In all of these years of teaching song interpretation, with countless students of varying degrees of talent, I find myself repeatedly in the same situation. I have to “endure” a version of a song for three minutes (or longer) that has nothing to do with the performer or his abilities, but simply with what the student thinks he “has to” do to succeed. Due to the endless watching of videos on Youtube and thinking, “If only I sing like x, it will definitely work”, it has escalated far beyond any bearable point over the course of the past few years.
No use in listing endless examples of what not to do. My intention here is to point you into a direction that might help you avoid such encounters.
What? What is so important? Why should I listen to you? WHAT’S THE PROBLEM?
My students can tell endless stories of me pestering them with the questions above. However, they can also tell you stories on how they succeeded once being able to answer these questions.
Musical Theater, in the traditional sense, let’s the actor break into song to continue the momentum and to raise emotional intensity. It is either used as a continuous monologue or dialogue of the character(s) or the inner turmoil that continues. The emotion continues. Even when taken out of context in a concert format, the first few notes open a window into an existing emotion.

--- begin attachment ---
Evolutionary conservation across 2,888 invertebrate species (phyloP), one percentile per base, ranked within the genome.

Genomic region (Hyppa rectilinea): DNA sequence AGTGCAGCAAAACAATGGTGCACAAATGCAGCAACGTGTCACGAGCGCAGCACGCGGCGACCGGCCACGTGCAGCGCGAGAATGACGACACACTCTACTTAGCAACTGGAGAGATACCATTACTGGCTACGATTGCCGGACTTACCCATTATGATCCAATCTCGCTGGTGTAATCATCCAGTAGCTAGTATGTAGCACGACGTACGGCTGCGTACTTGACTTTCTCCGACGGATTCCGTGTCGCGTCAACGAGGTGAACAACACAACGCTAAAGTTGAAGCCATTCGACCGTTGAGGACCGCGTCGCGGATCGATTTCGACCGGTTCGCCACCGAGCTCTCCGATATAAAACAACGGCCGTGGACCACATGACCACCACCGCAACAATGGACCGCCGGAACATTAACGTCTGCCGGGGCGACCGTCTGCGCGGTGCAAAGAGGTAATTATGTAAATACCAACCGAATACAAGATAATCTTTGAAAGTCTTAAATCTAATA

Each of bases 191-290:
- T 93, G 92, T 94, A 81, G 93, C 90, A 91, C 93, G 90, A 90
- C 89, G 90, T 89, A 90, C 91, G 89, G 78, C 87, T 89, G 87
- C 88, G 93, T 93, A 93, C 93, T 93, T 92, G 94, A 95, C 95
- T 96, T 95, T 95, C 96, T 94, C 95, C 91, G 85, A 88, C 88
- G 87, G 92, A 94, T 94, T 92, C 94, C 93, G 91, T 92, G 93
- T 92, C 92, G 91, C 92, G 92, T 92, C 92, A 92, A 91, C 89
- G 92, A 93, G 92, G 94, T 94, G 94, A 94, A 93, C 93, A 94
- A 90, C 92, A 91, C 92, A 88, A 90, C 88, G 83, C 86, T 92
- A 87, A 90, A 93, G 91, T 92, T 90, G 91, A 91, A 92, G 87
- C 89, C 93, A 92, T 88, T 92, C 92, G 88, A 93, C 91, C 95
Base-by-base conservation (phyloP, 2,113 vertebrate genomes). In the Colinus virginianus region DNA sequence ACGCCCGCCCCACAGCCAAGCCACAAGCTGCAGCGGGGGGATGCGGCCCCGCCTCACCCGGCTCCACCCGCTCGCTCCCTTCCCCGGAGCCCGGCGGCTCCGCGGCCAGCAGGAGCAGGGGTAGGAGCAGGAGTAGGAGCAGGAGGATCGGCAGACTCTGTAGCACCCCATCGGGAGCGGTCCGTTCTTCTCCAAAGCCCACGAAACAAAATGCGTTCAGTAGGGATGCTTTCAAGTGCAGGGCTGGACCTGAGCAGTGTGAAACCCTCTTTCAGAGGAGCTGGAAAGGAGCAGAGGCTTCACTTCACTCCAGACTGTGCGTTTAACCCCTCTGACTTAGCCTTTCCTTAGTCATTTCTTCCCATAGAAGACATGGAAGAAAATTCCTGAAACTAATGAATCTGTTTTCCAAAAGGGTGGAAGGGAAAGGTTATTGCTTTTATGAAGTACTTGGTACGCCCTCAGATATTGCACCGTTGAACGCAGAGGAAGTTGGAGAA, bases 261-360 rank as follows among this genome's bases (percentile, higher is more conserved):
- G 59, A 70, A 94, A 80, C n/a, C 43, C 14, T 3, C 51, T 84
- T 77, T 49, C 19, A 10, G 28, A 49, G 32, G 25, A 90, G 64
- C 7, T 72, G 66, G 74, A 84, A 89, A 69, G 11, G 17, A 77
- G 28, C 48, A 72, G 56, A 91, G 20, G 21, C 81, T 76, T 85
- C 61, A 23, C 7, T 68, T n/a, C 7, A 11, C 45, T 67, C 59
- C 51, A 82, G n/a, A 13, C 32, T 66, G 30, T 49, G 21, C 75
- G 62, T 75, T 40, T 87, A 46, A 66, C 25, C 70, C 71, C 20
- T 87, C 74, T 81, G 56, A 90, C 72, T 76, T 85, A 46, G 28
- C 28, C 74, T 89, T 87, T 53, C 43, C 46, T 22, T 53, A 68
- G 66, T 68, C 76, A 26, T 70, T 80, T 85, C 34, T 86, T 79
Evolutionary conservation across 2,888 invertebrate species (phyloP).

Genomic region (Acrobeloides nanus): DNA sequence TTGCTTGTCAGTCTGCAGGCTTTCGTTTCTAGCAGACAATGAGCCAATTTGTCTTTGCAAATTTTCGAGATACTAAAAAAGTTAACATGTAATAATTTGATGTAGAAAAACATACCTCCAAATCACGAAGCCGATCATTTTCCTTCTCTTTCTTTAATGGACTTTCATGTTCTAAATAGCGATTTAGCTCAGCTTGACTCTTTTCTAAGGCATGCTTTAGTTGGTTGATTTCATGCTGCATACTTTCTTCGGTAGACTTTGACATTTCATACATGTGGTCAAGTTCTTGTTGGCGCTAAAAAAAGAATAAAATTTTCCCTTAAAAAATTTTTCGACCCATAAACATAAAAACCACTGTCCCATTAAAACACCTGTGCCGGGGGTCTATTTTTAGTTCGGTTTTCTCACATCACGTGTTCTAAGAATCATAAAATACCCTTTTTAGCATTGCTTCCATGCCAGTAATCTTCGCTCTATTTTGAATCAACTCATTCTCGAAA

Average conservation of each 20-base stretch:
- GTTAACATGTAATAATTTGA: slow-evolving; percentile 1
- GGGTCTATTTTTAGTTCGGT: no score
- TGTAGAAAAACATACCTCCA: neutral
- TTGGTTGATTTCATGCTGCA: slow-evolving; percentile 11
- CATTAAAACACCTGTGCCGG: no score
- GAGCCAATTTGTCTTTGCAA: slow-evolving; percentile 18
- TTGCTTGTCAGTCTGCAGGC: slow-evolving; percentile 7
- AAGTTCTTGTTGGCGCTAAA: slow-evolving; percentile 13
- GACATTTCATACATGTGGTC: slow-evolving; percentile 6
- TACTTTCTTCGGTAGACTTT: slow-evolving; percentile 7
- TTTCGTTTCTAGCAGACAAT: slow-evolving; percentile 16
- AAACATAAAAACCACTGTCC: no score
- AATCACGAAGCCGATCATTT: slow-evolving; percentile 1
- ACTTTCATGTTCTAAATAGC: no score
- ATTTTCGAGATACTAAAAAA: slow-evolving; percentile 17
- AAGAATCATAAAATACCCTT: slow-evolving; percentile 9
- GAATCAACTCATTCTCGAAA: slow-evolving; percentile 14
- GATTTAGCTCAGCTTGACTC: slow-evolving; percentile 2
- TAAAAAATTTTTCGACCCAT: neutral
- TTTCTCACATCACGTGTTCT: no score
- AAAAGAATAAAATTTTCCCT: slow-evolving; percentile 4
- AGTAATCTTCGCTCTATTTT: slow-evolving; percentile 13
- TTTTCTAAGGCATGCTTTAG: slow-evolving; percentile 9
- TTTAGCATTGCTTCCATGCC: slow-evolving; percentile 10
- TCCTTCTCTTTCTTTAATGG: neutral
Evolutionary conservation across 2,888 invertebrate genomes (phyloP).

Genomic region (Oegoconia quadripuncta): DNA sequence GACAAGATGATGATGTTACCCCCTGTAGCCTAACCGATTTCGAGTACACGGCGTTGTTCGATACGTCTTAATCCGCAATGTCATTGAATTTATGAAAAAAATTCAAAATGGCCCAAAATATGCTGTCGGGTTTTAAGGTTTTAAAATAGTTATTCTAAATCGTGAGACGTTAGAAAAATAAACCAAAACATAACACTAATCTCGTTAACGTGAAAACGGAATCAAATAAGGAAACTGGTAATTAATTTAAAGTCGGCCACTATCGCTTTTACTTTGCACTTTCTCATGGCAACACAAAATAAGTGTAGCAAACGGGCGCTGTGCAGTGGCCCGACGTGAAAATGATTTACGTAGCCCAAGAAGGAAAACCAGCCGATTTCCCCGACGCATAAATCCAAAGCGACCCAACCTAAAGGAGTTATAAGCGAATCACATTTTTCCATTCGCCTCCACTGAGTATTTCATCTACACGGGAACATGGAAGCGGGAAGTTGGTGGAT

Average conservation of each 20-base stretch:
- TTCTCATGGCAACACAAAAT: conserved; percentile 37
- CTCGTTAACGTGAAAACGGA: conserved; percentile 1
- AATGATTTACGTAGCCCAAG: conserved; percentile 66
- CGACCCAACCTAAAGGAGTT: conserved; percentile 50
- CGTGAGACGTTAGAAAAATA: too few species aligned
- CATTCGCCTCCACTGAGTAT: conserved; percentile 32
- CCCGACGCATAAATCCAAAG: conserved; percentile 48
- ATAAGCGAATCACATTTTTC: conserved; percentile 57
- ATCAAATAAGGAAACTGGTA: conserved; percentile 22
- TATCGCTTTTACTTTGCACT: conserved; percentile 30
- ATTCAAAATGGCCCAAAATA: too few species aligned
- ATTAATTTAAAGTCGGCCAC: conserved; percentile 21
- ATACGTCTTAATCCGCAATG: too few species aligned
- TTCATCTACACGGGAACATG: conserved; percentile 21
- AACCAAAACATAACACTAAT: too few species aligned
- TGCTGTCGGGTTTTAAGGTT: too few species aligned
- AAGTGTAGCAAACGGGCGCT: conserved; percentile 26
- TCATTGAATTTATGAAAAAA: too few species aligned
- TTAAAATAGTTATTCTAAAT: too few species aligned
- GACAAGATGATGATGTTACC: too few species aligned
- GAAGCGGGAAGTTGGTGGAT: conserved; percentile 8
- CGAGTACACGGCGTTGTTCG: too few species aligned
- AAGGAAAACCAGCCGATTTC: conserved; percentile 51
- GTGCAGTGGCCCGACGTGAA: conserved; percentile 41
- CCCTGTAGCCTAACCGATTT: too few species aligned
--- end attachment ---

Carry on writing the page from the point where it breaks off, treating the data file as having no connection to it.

That is the key to the success of the song.
What happened? Why do I have to sing now?
The answer to this question should be one word, three at the most. In a perfect world, this answer consists of an emotion. One word – any long explanation is not communicable.
Find the emotional journey your character is experiencing. From A-Z. Even detours. But – One emotion at a time. Write the lyrics out in a letter form and find out when the emotions change. At times you will find lyrics and musical breaks don’t coincide, that usually is intentional. (Having said that, there is, however, a lot of bad material out there, in which you have to work very hard to make it work.)
When taken out of context the song will still have its journey. Note: Only Life and Death are important. Everything else is superfluous. Would you listen to a 3-minute song about the technique of hanging up the laundry?
After the initial: What? we arrive at Why? Why should I listen to you? What’s so important? Even if the lyrics and/or the music seem superficial, find a reason to fight. For anything. If there is none, make one up. No one knows what you’re thinking. But you’re fighting for something, that is what the listener will notice. That is the key.
If it is a matter of life or death to you at that moment, the listener will experience that and join you in your plight. And will listen.
Copyright of headshot of Annika Bruhns lies with Karim Khawatmi.